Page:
Python Tutorial 7: Libraries

This is the highlight of learning Python. We have went through the use of numerous in-built functions and also user defined functions. You would have realised that these types of function represents the two extremes in the use of technology: Either as an end users who utilise what other people have coded for you, or code the logic of a program from scratch. One is convenient but inflexible, the other offers ultimate flexibility but you probably have to go through a 4 year degree code up a complex algorithm.

Programmers over the years also realised this issue as well, when they are spending too much time coding things from ground up. Instead of reinventing the wheel, they embraced the open-source and decided to pool together their code that they have optimised for their line of work.

Since these libaries are free for all to use (without copyright issues as they are merely logical steps complied for easy use), this is where non computing students should learn to code and program our own custom solutions for our work.

In Business Analytics Consulting Team, we pride ourselves in knowing enough to apply many machine learning algorithmn and data analytics tools and explain the signficance of these applications to actual business operations, be it marketing, finance, adminstration or HR. We are less concerned about how it is done, but why should it be done.

Installation of packages and importing of modules

There are external Python libaries you can download and install on your local Python installation. There are also internal Python libaries that does not require download but is not usually active unless you call for it.

Internal Libraries

For example, you might always use excel files to analyse CSV files. However, given the massive influx of data in the real business world, a business analyst might be faced with a dataset of more than 1,048,576 rows (Excel’s row limit). Even if your dataset might not even reach 1 million rows, a couple hundred thousand rows of data can already paralyse your computer if you try to manipulate it in excel.

Hence we will cover an example of an internal libary that can used to read csv files in to Python – csv

In [3]:
import csv
#now you can take input from csv files!
myCSVfile=open("user.CSV", "r")
#open() function takes in the path/name of file, and what action you want to do to it, r stands for read
reader = csv.reader(myCSVfile)
for row in reader:
print(row)
['id', 'first_name', 'last_name', 'gender', 'age', 'email', 'ip_address', 'created_time']
['1', 'Lyda', 'Clues', 'Female', '32', 'lclues0@java.com', '7.56.94.77', '2017-10-06 20:45:51']
['2', 'Demetrius', 'Franks', 'Male', '45', 'dfranks1@livejournal.com', '219.3.208.171', '2017-11-09 18:43:57']
['3', 'Lebbie', 'Laurent', 'Female', '35', 'llaurent2@huffingtonpost.com', '196.15.212.128', '2017-12-04 19:59:39']
['4', 'Liana', 'Gawen', 'Female', '50', 'lgawen3@google.com', '58.216.62.115', '2018-01-19 02:52:57']
['5', 'Tymon', 'Huggon', 'Male', '29', 'thuggon4@goo.ne.jp', '127.251.184.252', '2018-02-27 04:35:50']
['6', 'Jessalin', 'Scini', 'Female', '32', 'jscini5@blogger.com', '80.220.20.106', '2017-08-28 14:03:43']
['7', 'Ronda', 'Dockrill', 'Female', '36', 'rdockrill6@webs.com', '241.56.47.132', '2017-06-10 06:11:08']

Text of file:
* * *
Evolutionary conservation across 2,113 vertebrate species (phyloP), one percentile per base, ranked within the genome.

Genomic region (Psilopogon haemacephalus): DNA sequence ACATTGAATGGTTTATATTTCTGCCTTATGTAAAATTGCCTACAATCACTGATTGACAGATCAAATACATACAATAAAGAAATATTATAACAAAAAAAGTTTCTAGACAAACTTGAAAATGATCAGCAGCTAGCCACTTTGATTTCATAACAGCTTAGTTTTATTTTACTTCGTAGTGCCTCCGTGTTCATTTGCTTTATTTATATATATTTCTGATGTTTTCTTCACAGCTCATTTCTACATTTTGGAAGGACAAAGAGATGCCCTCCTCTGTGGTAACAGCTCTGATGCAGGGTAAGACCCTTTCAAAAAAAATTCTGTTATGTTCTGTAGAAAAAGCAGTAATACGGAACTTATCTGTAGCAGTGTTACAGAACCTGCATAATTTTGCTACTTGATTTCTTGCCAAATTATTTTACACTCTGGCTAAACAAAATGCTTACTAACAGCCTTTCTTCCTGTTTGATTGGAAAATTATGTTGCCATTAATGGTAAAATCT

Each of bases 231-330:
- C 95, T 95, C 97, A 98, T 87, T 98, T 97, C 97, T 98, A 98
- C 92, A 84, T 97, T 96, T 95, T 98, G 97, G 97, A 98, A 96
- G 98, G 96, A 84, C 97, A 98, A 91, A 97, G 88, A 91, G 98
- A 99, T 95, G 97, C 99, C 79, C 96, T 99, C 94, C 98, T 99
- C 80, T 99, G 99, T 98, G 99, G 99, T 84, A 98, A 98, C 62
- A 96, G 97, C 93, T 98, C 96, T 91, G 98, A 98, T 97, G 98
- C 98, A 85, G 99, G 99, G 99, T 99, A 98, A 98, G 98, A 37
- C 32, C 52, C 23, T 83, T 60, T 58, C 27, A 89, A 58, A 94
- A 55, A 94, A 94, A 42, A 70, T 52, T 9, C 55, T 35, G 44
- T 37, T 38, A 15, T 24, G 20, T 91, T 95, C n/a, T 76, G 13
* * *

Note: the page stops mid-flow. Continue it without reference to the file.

['8', 'Ashien', 'Glidder', 'Female', '', 'aglidder7@github.io', '149.60.3.61', '2017-06-23 12:54:50']
['9', 'Cecilla', 'Josefowicz', 'Female', '25', 'cjosefowicz8@ebay.com', '168.34.20.228', '2017-07-13 19:26:57']
['10', 'Brigg', 'Micklewright', 'Male', '', 'bmicklewright9@boston.com', '25.252.116.121', '2018-04-07 02:05:13']
['11', 'Avrit', 'Wrangle', 'Female', '33', 'awranglea@home.pl', '80.161.183.123', '2017-08-18 09:01:28']
['12', 'Isidora', 'Bofield', 'Female', '43', 'ibofieldb@freewebs.com', '214.37.163.204', '2017-09-25 18:54:48']
['13', 'Gabriel', 'Narramore', 'Female', '47', 'gnarramorec@ft.com', '69.134.203.85', '2017-12-25 19:53:35']
['14', 'Murray', 'Finney', 'Male', '43', 'mfinneyd@webeden.co.uk', '33.137.59.171', '2018-01-22 10:01:28']
['15', 'Diann', 'Pauletti', 'Female', '39', 'dpaulettie@gov.uk', '25.191.8.98', '2017-11-28 03:48:51']
['16', 'Papagena', 'Rooper', 'Female', '38', 'prooperf@forbes.com', '0.230.87.20', '2018-05-10 07:49:21']
['17', 'Tremaine', 'Lacoste', 'Male', '34', 'tlacosteg@reuters.com', '85.2.94.72', '2017-05-29 23:37:21']
['18', 'Lanita', 'Suddaby', 'Female', '43', 'lsuddabyh@imgur.com', '127.212.164.138', '2017-06-03 03:26:44']
['19', 'Jeralee', 'Eslemont', 'Female', '41', 'jeslemonti@yahoo.co.jp', '110.91.134.83', '2018-04-23 22:19:14']
['20', 'Rabi', 'Gander', 'Male', '47', 'rganderj@comcast.net', '206.195.153.8', '2017-09-06 16:09:36']
['21', 'Ragnar', 'Betser', 'Male', '32', 'rbetserk@themeforest.net', '39.133.247.86', '2018-03-14 12:08:18']
['22', 'Cecilio', 'Burke', 'Male', '50', 'cburkel@ox.ac.uk', '51.228.253.81', '2017-08-02 14:50:49']
['23', 'Anselm', 'Candish', 'Male', '45', 'acandishm@google.pl', '119.114.228.222', '2017-12-16 02:30:55']
['24', 'Connor', 'Cominetti', 'Male', '40', 'ccominettin@privacy.gov.au', '94.54.250.106', '2017-05-22 01:07:00']
['25', 'Mario', 'Vannuchi', 'Male', '48', 'mvannuchio@symantec.com', '36.154.173.198', '2017-07-14 06:01:40']
['26', 'Viola', 'Dedon', 'Female', '', 'vdedonp@deviantart.com', '98.161.127.34', '2017-08-02 20:26:21']
['27', 'Augustin', 'Beszant', 'Male', '32', 'abeszantq@state.gov', '202.219.140.45', '2017-11-08 11:42:34']
['28', 'Gill', 'Porteous', 'Male', '', 'gporteousr@unblog.fr', '15.2.75.24', '2018-04-09 17:45:40']
.... and many more rows

External Libraries

WebScraping – Scrapy

Machine Learning Algorithms – sklearn

Data Visualisation – matplotlib

You can install them through cmd (windows) / terminal (MacOS) with the command pip install packagename.

For example: pip install pandas (https://stackoverflow.com/questions/42907331/how-to-install-pandas-from-pip-on-windows-cmd)

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